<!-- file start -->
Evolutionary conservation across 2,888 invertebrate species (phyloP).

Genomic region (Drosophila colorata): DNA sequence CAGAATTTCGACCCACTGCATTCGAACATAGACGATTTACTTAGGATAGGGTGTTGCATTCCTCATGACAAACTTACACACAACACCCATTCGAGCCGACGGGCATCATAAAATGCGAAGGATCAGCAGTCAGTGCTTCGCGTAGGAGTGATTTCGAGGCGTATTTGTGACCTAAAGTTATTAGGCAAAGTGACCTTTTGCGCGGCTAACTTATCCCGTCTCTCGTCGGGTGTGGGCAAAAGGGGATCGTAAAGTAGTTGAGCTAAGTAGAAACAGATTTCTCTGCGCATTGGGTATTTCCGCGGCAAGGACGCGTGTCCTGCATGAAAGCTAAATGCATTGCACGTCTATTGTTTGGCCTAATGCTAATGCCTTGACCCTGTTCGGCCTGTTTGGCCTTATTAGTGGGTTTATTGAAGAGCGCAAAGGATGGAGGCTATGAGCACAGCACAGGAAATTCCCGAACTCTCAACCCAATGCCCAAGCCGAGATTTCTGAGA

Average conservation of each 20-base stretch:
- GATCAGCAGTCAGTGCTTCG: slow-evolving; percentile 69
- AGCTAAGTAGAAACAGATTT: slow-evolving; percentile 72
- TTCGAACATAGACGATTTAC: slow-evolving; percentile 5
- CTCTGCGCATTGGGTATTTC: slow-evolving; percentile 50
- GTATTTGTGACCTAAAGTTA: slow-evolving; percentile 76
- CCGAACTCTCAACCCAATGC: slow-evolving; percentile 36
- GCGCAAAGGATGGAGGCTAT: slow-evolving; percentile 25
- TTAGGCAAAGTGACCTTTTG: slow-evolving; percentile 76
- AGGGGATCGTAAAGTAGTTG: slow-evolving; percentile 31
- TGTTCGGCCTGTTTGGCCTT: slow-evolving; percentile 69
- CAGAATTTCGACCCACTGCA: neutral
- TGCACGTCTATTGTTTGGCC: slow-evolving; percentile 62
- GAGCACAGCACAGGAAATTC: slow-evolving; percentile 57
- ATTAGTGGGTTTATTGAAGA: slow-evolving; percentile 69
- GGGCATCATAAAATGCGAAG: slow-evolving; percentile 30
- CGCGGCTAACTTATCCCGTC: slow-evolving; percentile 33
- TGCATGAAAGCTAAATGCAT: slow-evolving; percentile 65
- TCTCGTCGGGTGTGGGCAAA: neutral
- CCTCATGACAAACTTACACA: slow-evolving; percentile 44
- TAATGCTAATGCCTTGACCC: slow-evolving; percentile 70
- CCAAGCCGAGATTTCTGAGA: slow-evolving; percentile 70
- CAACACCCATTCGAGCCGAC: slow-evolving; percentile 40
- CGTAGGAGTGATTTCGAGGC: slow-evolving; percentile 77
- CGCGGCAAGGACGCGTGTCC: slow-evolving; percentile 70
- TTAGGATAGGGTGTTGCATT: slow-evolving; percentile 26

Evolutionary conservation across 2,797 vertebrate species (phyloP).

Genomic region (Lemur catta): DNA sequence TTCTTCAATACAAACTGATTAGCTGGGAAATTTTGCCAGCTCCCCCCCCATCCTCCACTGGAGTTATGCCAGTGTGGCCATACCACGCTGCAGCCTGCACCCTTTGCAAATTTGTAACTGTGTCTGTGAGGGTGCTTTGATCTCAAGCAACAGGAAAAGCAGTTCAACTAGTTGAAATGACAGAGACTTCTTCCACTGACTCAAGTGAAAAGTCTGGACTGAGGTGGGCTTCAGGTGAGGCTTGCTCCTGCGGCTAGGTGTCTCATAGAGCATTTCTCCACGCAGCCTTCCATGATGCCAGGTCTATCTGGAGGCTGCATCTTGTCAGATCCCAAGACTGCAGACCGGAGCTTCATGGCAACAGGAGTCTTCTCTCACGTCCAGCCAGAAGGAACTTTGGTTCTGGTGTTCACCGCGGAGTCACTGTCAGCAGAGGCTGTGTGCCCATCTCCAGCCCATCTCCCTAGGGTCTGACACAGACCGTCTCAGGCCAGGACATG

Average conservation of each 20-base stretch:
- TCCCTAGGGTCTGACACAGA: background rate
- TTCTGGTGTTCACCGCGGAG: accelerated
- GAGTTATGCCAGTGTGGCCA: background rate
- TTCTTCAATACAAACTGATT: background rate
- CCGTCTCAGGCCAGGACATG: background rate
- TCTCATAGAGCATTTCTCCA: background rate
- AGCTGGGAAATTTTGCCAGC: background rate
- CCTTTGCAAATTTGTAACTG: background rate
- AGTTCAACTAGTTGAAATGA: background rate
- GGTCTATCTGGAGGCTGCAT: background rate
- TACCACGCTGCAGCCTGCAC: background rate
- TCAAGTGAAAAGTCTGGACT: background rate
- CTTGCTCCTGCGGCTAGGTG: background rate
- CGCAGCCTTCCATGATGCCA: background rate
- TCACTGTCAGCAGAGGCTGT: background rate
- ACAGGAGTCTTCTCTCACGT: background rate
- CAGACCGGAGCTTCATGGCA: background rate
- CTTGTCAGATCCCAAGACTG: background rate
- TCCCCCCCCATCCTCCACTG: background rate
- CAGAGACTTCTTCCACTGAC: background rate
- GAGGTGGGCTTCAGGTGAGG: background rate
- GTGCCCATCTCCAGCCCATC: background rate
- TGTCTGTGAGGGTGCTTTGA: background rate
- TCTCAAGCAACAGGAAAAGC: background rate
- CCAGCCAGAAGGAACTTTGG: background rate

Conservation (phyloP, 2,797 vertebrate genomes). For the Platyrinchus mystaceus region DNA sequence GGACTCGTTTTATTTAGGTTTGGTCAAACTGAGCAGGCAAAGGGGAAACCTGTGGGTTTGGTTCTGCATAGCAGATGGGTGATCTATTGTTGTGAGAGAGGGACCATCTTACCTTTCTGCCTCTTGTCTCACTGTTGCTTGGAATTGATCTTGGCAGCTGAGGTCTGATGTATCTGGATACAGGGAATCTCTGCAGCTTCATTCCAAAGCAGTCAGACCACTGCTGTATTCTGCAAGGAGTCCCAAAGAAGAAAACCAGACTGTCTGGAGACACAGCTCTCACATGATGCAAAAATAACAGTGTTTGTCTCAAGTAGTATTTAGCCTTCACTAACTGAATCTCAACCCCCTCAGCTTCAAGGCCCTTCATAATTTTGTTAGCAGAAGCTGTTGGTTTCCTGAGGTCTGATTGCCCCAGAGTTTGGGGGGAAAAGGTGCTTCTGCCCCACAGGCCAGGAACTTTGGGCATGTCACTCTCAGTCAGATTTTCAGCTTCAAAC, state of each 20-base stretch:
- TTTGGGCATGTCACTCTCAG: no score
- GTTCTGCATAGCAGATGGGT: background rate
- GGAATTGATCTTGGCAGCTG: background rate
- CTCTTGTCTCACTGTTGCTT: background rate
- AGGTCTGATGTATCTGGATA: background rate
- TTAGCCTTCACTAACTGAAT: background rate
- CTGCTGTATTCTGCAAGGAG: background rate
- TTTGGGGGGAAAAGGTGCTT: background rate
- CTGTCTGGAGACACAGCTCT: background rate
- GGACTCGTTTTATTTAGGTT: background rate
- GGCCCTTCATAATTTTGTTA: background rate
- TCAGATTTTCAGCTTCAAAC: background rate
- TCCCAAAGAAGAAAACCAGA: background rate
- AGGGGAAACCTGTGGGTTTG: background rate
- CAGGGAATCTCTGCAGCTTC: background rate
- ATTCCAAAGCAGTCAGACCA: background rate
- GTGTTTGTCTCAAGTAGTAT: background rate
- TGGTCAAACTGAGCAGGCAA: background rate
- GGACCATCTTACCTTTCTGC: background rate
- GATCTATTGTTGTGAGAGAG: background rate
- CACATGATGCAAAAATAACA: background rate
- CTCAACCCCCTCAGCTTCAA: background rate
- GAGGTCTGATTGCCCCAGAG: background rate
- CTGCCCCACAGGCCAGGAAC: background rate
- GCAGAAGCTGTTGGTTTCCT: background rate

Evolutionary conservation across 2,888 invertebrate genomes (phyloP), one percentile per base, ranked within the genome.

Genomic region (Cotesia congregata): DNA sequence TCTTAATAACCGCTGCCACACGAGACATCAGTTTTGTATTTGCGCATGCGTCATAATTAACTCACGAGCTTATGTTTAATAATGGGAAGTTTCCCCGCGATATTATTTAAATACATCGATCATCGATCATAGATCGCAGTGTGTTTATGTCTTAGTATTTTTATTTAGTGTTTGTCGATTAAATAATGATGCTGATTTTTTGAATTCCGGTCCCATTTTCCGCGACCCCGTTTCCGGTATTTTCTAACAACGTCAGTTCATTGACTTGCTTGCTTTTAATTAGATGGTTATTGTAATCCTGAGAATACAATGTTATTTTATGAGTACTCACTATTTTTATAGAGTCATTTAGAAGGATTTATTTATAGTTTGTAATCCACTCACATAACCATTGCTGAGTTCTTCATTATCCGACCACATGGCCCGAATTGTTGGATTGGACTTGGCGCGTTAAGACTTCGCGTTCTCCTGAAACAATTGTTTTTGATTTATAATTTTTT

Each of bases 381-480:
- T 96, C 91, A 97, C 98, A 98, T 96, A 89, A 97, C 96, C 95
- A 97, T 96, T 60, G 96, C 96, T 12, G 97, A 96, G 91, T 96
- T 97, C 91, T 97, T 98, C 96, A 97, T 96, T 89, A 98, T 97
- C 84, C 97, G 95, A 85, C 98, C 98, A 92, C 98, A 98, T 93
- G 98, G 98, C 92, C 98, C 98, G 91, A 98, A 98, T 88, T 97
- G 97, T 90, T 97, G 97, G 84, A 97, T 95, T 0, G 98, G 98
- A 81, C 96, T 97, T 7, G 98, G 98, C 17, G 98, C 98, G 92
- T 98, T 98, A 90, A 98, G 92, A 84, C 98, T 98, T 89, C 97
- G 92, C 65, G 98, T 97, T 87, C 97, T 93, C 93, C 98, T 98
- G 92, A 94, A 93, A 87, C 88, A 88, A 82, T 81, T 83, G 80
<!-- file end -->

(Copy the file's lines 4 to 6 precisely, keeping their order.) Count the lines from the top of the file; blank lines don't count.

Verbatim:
- GATCAGCAGTCAGTGCTTCG: slow-evolving; percentile 69
- AGCTAAGTAGAAACAGATTT: slow-evolving; percentile 72
- TTCGAACATAGACGATTTAC: slow-evolving; percentile 5